The post for the 9th will be in 2 parts due to us having a pretty good day both with the birds and the camera.
One of the areas I birded before Pete managed to stirred himself was an area of scrub, pines, rubble and old tarmac that had been left behind when the new roads had been built. Normally it had several spot flys in residence plus a small flock of serin but today it also had a hoopoe. I heard the hoopoe from some distance so made my way slowly along the old road hoping for a photo opportunity. I was under the last pine when it called again – it was about 10 feet above my head. I tried to back away so as to get a shot but it was off and that was that, opportunity missed.
At 8-ish Pete arrived and we went to Son Real. Son Real is an old estate just east of Can Picafort that is now being preserved as a nature reserve with a visitor centre. Several walks are set out in the reserve and we took the shortest one that went direct to the sea. The first part of the walk is through farmland but you soon go into a pine covered area which then thins into scrubby garrigue which is supposed to house Balearic, Sardinian and Dartford warblers. The coast is rocky and is said to house Thekla lark and the occasional tawny pipit.
|Son Real - Visitor Centre|
|Son Real - track through the farmland to the pines|
As we left the car park we immediately started seeing birds, common stuff mainly but also serin and with distant hoopoe calling. It was certainly the birdiest place we had visited. As we entered the pine woodland we started seeing/hearing dozens of nightingales and seeing a lot of spot flys . A little further inland the trees thinned somewhat and it was predominantly scrub. Plenty of warblers were making noises so we looked at all those we could. Unfortunately most were Sardinians. However we stood around for a while as plenty seemed to be going on. This proved to be a good call as whilst looking for a corn bunting we spotted a woodchat shrike and a few minutes later a Balearic/Marmora’s warbler popped up (a life tick) and rapidly disappeared into some low scrub a few feet away. Both of us noted the blue-grey mantel and dark underside and a few minutes later a female gave similar views ( ie for about half a second). This too was a dark bird but without the blue-ish tint and with very noticeable orange-red legs.
We saw several woodchat shrikes on the estate. The local woodchat shrike is of the badius subspecies as is noticeably larger than those I saw in Donana and lacks the white patch at the base of the primaries:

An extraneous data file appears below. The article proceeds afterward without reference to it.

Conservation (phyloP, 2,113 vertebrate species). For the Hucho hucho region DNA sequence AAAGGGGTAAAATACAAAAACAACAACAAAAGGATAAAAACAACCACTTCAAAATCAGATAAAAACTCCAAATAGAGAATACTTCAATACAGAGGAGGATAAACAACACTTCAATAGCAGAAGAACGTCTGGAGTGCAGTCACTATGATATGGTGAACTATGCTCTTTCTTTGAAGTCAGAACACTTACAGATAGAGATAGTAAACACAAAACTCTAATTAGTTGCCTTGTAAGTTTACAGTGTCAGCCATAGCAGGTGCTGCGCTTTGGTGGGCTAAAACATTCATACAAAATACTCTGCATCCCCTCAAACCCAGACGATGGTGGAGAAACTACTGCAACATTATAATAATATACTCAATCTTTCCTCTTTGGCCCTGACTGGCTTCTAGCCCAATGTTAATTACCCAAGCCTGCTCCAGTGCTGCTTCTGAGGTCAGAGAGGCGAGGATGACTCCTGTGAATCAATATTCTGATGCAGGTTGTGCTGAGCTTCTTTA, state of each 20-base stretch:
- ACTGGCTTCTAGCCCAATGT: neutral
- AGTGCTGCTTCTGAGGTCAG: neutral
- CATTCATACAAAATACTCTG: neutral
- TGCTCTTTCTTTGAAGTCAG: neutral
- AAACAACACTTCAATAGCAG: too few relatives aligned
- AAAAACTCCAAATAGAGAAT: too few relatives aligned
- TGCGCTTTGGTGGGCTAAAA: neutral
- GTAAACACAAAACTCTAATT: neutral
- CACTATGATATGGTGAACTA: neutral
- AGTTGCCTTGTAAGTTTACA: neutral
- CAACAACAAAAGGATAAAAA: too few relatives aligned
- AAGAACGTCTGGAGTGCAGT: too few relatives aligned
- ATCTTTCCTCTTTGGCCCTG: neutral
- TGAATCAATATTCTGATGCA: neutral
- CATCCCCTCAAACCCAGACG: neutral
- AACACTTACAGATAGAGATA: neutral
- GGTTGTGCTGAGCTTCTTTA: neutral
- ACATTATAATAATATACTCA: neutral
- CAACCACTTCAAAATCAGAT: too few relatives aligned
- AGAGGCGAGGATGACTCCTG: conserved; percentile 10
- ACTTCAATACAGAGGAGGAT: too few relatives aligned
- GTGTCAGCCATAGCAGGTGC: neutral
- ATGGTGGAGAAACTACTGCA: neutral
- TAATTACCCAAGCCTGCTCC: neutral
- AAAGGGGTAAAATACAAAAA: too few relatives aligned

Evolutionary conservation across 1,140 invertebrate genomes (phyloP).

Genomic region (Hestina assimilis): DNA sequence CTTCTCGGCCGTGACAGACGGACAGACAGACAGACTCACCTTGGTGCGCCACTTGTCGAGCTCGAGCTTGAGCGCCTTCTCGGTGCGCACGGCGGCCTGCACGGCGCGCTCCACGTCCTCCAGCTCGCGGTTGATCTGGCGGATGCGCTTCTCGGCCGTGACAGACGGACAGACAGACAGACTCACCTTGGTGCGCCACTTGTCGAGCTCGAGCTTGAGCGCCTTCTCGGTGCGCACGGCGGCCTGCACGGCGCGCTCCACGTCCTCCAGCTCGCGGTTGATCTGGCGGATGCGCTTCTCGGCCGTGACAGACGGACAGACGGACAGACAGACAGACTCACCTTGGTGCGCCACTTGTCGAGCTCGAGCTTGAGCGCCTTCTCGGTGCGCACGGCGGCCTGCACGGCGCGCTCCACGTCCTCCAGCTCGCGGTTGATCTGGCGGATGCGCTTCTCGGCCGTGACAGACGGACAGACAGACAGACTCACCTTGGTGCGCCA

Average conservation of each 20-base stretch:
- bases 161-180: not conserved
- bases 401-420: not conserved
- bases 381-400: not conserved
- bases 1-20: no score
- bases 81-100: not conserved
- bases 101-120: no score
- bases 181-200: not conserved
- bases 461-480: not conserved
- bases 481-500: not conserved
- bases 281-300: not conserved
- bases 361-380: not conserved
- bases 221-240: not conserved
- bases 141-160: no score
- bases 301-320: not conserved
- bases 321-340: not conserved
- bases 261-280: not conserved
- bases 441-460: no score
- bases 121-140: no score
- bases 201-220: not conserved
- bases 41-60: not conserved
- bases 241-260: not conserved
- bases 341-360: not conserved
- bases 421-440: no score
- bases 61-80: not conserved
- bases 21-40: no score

We soon moved onto the coastal garrigue because this was reported as the prime site for Balearics. Here we saw a lot of Sardinians and a hoopoe flying away with another calling but no Balearics. Though we did see a couple of stonechats which were incredibly dark – unfortunately no pictures as they were always into the sun. As we reached the more open slopes leading down to the beach we spotted a lark – the first lark we’d seen in the trip – and getting closer it was clear we had found a Thekla lark (a second lifer). There were several there and the next 30 minutes was spent trying to get close enough to get some decent images but I was always shooting into the sun.
Eventually the birds disappeared so we wandered along the beach hoping to relocate them when we came across a female black redstart then a tawny pipit( lifer number 3). At first the tawny was on some scrub and too distant to lock on but them it landed on the fence and we managed to get close enough some reasonable pictures.
A few minutes later we had 2 of them chasing each other around but they disappeared into the beach side scrub and rocks so we crossed the fence via what in Mallorca constitutes a style (think of 2 small ladders linked at the top like an A frame and all made of branches) and went after them. We soon relocated one in a rocky area and moved closer for a picture. As we stood there clicking away the bird started hoping and walking towards us getting to within 10 yards or so and catching a caterpillar as it came.
We were just about to pack up when I spotted what at first instance I thought was going to be a house martin – dark bird, white rump – then the coin dropped it was a pratincole ( the views were not great so I assume a collared). A quick holler to Pete got him on to it but all he saw was it flying off away from us. We stood around for a few minutes hoping it would return to allow a few shot but no such luck and we returned to the car. However we weren’t finished.
We had just left the Son Real car park when I noticed something on the telephone wires. From a distance I could see a orange-brown back and was expecting a kestrel but as we got closer I could see a blue head – Roller I screamed (life tick number 4 for the day). Now due to Pete’s rather heavy right foot we hurtled past the bird so a few hundred yards along Pete had to do an emergency U turn. Luckily it was still there when we got back so Pete got to see it. Unluckily (or should I say predictably?) as we stopped it flew off so all I got was a fuzzy inflight shot of it disappearing over the horizon but you can see the orange-brown back and blue in the wings.
|Roller - disappearing|
We then went back to the apartment for a late breakfast......now that’s what I call a productive morning.